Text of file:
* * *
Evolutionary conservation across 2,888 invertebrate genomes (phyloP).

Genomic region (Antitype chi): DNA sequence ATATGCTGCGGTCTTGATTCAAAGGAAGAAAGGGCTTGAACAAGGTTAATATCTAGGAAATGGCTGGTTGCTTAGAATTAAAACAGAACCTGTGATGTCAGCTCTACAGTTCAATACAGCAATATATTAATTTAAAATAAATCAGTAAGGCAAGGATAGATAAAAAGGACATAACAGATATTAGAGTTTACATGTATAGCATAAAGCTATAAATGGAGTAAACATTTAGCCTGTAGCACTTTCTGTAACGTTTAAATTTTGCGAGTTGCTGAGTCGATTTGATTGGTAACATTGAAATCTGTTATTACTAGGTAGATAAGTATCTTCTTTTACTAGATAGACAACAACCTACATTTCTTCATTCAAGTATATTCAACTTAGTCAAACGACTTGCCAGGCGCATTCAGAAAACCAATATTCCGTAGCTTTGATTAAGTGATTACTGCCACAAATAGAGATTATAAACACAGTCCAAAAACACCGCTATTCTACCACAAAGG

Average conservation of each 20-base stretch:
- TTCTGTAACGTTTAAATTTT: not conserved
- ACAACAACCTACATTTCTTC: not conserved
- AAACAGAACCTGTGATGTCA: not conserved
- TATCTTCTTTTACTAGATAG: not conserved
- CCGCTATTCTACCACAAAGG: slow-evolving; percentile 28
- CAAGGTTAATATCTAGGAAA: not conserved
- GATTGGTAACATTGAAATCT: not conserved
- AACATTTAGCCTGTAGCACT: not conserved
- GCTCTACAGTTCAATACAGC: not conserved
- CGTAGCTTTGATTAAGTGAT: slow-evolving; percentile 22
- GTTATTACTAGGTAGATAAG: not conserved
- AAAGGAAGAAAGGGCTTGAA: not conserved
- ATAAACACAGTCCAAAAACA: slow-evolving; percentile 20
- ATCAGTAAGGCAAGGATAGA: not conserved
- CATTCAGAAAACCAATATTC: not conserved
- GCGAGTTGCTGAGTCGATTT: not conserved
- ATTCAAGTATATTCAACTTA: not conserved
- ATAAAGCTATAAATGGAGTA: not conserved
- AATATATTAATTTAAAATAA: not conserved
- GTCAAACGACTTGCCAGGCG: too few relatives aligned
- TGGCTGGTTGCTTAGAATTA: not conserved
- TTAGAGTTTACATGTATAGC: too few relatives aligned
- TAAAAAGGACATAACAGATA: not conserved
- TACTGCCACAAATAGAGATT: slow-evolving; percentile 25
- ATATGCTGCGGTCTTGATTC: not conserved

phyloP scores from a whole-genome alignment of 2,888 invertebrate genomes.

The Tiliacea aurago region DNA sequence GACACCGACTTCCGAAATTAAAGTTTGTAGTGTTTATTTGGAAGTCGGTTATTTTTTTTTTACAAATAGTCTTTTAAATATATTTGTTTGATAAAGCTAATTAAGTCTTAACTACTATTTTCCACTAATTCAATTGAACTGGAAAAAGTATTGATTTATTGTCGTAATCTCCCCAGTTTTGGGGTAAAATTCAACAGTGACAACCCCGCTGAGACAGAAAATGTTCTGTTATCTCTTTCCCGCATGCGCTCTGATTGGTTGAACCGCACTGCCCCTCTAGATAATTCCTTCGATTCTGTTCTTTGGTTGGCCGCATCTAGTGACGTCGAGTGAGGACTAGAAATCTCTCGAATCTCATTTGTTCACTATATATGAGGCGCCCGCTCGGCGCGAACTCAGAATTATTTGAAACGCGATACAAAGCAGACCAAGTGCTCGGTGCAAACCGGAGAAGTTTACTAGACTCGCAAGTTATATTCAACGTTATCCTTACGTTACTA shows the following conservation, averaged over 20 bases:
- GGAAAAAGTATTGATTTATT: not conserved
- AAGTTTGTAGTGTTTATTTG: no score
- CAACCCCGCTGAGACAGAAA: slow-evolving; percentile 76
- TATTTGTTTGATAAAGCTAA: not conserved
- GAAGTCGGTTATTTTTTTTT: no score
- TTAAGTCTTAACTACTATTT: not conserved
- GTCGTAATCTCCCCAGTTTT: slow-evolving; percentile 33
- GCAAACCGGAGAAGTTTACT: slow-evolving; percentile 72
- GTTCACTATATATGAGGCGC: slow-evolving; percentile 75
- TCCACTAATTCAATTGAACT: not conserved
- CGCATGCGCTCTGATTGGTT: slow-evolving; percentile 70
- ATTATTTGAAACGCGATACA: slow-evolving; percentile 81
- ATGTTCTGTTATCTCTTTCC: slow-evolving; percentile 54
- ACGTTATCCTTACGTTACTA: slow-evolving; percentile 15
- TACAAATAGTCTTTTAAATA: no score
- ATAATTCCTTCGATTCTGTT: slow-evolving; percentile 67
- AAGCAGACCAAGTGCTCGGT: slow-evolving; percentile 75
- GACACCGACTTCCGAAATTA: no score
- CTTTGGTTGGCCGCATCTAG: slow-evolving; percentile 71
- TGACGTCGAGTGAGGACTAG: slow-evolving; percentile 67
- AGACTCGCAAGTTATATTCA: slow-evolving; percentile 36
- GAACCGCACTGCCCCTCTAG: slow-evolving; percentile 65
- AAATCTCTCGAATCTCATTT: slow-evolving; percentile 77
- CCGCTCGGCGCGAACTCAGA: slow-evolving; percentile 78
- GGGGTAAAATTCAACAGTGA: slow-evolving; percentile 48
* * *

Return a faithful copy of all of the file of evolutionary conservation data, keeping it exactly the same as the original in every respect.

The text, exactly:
Evolutionary conservation across 2,888 invertebrate genomes (phyloP).

Genomic region (Antitype chi): DNA sequence ATATGCTGCGGTCTTGATTCAAAGGAAGAAAGGGCTTGAACAAGGTTAATATCTAGGAAATGGCTGGTTGCTTAGAATTAAAACAGAACCTGTGATGTCAGCTCTACAGTTCAATACAGCAATATATTAATTTAAAATAAATCAGTAAGGCAAGGATAGATAAAAAGGACATAACAGATATTAGAGTTTACATGTATAGCATAAAGCTATAAATGGAGTAAACATTTAGCCTGTAGCACTTTCTGTAACGTTTAAATTTTGCGAGTTGCTGAGTCGATTTGATTGGTAACATTGAAATCTGTTATTACTAGGTAGATAAGTATCTTCTTTTACTAGATAGACAACAACCTACATTTCTTCATTCAAGTATATTCAACTTAGTCAAACGACTTGCCAGGCGCATTCAGAAAACCAATATTCCGTAGCTTTGATTAAGTGATTACTGCCACAAATAGAGATTATAAACACAGTCCAAAAACACCGCTATTCTACCACAAAGG

Average conservation of each 20-base stretch:
- TTCTGTAACGTTTAAATTTT: not conserved
- ACAACAACCTACATTTCTTC: not conserved
- AAACAGAACCTGTGATGTCA: not conserved
- TATCTTCTTTTACTAGATAG: not conserved
- CCGCTATTCTACCACAAAGG: slow-evolving; percentile 28
- CAAGGTTAATATCTAGGAAA: not conserved
- GATTGGTAACATTGAAATCT: not conserved
- AACATTTAGCCTGTAGCACT: not conserved
- GCTCTACAGTTCAATACAGC: not conserved
- CGTAGCTTTGATTAAGTGAT: slow-evolving; percentile 22
- GTTATTACTAGGTAGATAAG: not conserved
- AAAGGAAGAAAGGGCTTGAA: not conserved
- ATAAACACAGTCCAAAAACA: slow-evolving; percentile 20
- ATCAGTAAGGCAAGGATAGA: not conserved
- CATTCAGAAAACCAATATTC: not conserved
- GCGAGTTGCTGAGTCGATTT: not conserved
- ATTCAAGTATATTCAACTTA: not conserved
- ATAAAGCTATAAATGGAGTA: not conserved
- AATATATTAATTTAAAATAA: not conserved
- GTCAAACGACTTGCCAGGCG: too few relatives aligned
- TGGCTGGTTGCTTAGAATTA: not conserved
- TTAGAGTTTACATGTATAGC: too few relatives aligned
- TAAAAAGGACATAACAGATA: not conserved
- TACTGCCACAAATAGAGATT: slow-evolving; percentile 25
- ATATGCTGCGGTCTTGATTC: not conserved

phyloP scores from a whole-genome alignment of 2,888 invertebrate genomes.

The Tiliacea aurago region DNA sequence GACACCGACTTCCGAAATTAAAGTTTGTAGTGTTTATTTGGAAGTCGGTTATTTTTTTTTTACAAATAGTCTTTTAAATATATTTGTTTGATAAAGCTAATTAAGTCTTAACTACTATTTTCCACTAATTCAATTGAACTGGAAAAAGTATTGATTTATTGTCGTAATCTCCCCAGTTTTGGGGTAAAATTCAACAGTGACAACCCCGCTGAGACAGAAAATGTTCTGTTATCTCTTTCCCGCATGCGCTCTGATTGGTTGAACCGCACTGCCCCTCTAGATAATTCCTTCGATTCTGTTCTTTGGTTGGCCGCATCTAGTGACGTCGAGTGAGGACTAGAAATCTCTCGAATCTCATTTGTTCACTATATATGAGGCGCCCGCTCGGCGCGAACTCAGAATTATTTGAAACGCGATACAAAGCAGACCAAGTGCTCGGTGCAAACCGGAGAAGTTTACTAGACTCGCAAGTTATATTCAACGTTATCCTTACGTTACTA shows the following conservation, averaged over 20 bases:
- GGAAAAAGTATTGATTTATT: not conserved
- AAGTTTGTAGTGTTTATTTG: no score
- CAACCCCGCTGAGACAGAAA: slow-evolving; percentile 76
- TATTTGTTTGATAAAGCTAA: not conserved
- GAAGTCGGTTATTTTTTTTT: no score
- TTAAGTCTTAACTACTATTT: not conserved
- GTCGTAATCTCCCCAGTTTT: slow-evolving; percentile 33
- GCAAACCGGAGAAGTTTACT: slow-evolving; percentile 72
- GTTCACTATATATGAGGCGC: slow-evolving; percentile 75
- TCCACTAATTCAATTGAACT: not conserved
- CGCATGCGCTCTGATTGGTT: slow-evolving; percentile 70
- ATTATTTGAAACGCGATACA: slow-evolving; percentile 81
- ATGTTCTGTTATCTCTTTCC: slow-evolving; percentile 54
- ACGTTATCCTTACGTTACTA: slow-evolving; percentile 15
- TACAAATAGTCTTTTAAATA: no score
- ATAATTCCTTCGATTCTGTT: slow-evolving; percentile 67
- AAGCAGACCAAGTGCTCGGT: slow-evolving; percentile 75
- GACACCGACTTCCGAAATTA: no score
- CTTTGGTTGGCCGCATCTAG: slow-evolving; percentile 71
- TGACGTCGAGTGAGGACTAG: slow-evolving; percentile 67
- AGACTCGCAAGTTATATTCA: slow-evolving; percentile 36
- GAACCGCACTGCCCCTCTAG: slow-evolving; percentile 65
- AAATCTCTCGAATCTCATTT: slow-evolving; percentile 77
- CCGCTCGGCGCGAACTCAGA: slow-evolving; percentile 78
- GGGGTAAAATTCAACAGTGA: slow-evolving; percentile 48